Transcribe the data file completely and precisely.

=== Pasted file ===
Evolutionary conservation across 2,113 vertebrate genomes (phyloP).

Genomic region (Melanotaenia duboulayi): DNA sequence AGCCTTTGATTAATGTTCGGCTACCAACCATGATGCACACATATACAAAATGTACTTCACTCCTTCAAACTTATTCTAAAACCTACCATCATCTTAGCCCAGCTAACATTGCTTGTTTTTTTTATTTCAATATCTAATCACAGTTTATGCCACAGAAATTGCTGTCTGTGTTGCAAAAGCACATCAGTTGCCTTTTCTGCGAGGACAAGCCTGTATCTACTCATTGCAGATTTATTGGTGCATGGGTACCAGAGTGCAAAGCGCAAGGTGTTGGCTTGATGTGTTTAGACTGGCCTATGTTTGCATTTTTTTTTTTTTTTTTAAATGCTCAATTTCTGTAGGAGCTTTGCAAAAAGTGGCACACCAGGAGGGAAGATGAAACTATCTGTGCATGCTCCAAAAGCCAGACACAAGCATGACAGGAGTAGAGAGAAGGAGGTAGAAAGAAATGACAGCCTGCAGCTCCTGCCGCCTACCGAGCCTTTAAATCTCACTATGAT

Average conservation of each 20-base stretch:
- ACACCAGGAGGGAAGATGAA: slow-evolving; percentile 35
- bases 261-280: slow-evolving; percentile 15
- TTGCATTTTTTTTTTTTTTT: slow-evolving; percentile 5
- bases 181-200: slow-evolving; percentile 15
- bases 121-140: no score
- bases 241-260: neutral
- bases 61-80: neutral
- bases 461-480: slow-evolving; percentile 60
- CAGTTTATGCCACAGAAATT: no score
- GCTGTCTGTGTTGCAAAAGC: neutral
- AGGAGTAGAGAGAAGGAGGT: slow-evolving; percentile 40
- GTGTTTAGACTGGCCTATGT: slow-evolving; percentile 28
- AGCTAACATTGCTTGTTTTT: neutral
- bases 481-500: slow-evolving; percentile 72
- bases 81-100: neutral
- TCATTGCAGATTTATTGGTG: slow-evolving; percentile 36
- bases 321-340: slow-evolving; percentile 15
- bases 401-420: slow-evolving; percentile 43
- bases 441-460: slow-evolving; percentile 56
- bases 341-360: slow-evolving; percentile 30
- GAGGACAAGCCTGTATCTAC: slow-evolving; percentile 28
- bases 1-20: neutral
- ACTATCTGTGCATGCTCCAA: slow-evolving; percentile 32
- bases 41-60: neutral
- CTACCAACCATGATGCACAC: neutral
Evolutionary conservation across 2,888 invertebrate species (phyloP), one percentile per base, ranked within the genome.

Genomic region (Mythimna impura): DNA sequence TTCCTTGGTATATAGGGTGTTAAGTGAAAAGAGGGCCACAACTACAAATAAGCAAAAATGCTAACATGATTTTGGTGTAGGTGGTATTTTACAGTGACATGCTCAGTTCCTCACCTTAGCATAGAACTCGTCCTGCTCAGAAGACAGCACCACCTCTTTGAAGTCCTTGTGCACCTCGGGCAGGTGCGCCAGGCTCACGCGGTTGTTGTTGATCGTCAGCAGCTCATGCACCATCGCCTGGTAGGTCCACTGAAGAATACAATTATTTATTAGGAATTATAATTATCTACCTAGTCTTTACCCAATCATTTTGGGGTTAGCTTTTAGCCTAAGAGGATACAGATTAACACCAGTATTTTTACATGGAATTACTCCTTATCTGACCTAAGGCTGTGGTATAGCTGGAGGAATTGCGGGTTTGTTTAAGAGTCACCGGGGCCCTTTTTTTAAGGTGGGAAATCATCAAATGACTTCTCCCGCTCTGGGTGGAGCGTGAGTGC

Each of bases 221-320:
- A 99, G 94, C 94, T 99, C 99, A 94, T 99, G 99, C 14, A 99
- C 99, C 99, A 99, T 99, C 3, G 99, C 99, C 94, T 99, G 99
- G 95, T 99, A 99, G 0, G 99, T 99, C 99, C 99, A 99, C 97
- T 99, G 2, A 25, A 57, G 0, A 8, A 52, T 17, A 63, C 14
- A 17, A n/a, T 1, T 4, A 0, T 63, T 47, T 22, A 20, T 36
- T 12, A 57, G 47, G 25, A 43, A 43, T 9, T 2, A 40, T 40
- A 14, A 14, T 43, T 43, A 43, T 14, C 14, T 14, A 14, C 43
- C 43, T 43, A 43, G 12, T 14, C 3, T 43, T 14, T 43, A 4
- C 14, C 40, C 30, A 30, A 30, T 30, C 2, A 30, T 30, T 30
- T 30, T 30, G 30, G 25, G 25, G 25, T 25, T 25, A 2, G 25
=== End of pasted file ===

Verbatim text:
Evolutionary conservation across 2,113 vertebrate genomes (phyloP).

Genomic region (Melanotaenia duboulayi): DNA sequence AGCCTTTGATTAATGTTCGGCTACCAACCATGATGCACACATATACAAAATGTACTTCACTCCTTCAAACTTATTCTAAAACCTACCATCATCTTAGCCCAGCTAACATTGCTTGTTTTTTTTATTTCAATATCTAATCACAGTTTATGCCACAGAAATTGCTGTCTGTGTTGCAAAAGCACATCAGTTGCCTTTTCTGCGAGGACAAGCCTGTATCTACTCATTGCAGATTTATTGGTGCATGGGTACCAGAGTGCAAAGCGCAAGGTGTTGGCTTGATGTGTTTAGACTGGCCTATGTTTGCATTTTTTTTTTTTTTTTTAAATGCTCAATTTCTGTAGGAGCTTTGCAAAAAGTGGCACACCAGGAGGGAAGATGAAACTATCTGTGCATGCTCCAAAAGCCAGACACAAGCATGACAGGAGTAGAGAGAAGGAGGTAGAAAGAAATGACAGCCTGCAGCTCCTGCCGCCTACCGAGCCTTTAAATCTCACTATGAT

Average conservation of each 20-base stretch:
- ACACCAGGAGGGAAGATGAA: slow-evolving; percentile 35
- bases 261-280: slow-evolving; percentile 15
- TTGCATTTTTTTTTTTTTTT: slow-evolving; percentile 5
- bases 181-200: slow-evolving; percentile 15
- bases 121-140: no score
- bases 241-260: neutral
- bases 61-80: neutral
- bases 461-480: slow-evolving; percentile 60
- CAGTTTATGCCACAGAAATT: no score
- GCTGTCTGTGTTGCAAAAGC: neutral
- AGGAGTAGAGAGAAGGAGGT: slow-evolving; percentile 40
- GTGTTTAGACTGGCCTATGT: slow-evolving; percentile 28
- AGCTAACATTGCTTGTTTTT: neutral
- bases 481-500: slow-evolving; percentile 72
- bases 81-100: neutral
- TCATTGCAGATTTATTGGTG: slow-evolving; percentile 36
- bases 321-340: slow-evolving; percentile 15
- bases 401-420: slow-evolving; percentile 43
- bases 441-460: slow-evolving; percentile 56
- bases 341-360: slow-evolving; percentile 30
- GAGGACAAGCCTGTATCTAC: slow-evolving; percentile 28
- bases 1-20: neutral
- ACTATCTGTGCATGCTCCAA: slow-evolving; percentile 32
- bases 41-60: neutral
- CTACCAACCATGATGCACAC: neutral
Evolutionary conservation across 2,888 invertebrate species (phyloP), one percentile per base, ranked within the genome.

Genomic region (Mythimna impura): DNA sequence TTCCTTGGTATATAGGGTGTTAAGTGAAAAGAGGGCCACAACTACAAATAAGCAAAAATGCTAACATGATTTTGGTGTAGGTGGTATTTTACAGTGACATGCTCAGTTCCTCACCTTAGCATAGAACTCGTCCTGCTCAGAAGACAGCACCACCTCTTTGAAGTCCTTGTGCACCTCGGGCAGGTGCGCCAGGCTCACGCGGTTGTTGTTGATCGTCAGCAGCTCATGCACCATCGCCTGGTAGGTCCACTGAAGAATACAATTATTTATTAGGAATTATAATTATCTACCTAGTCTTTACCCAATCATTTTGGGGTTAGCTTTTAGCCTAAGAGGATACAGATTAACACCAGTATTTTTACATGGAATTACTCCTTATCTGACCTAAGGCTGTGGTATAGCTGGAGGAATTGCGGGTTTGTTTAAGAGTCACCGGGGCCCTTTTTTTAAGGTGGGAAATCATCAAATGACTTCTCCCGCTCTGGGTGGAGCGTGAGTGC

Each of bases 221-320:
- A 99, G 94, C 94, T 99, C 99, A 94, T 99, G 99, C 14, A 99
- C 99, C 99, A 99, T 99, C 3, G 99, C 99, C 94, T 99, G 99
- G 95, T 99, A 99, G 0, G 99, T 99, C 99, C 99, A 99, C 97
- T 99, G 2, A 25, A 57, G 0, A 8, A 52, T 17, A 63, C 14
- A 17, A n/a, T 1, T 4, A 0, T 63, T 47, T 22, A 20, T 36
- T 12, A 57, G 47, G 25, A 43, A 43, T 9, T 2, A 40, T 40
- A 14, A 14, T 43, T 43, A 43, T 14, C 14, T 14, A 14, C 43
- C 43, T 43, A 43, G 12, T 14, C 3, T 43, T 14, T 43, A 4
- C 14, C 40, C 30, A 30, A 30, T 30, C 2, A 30, T 30, T 30
- T 30, T 30, G 30, G 25, G 25, G 25, T 25, T 25, A 2, G 25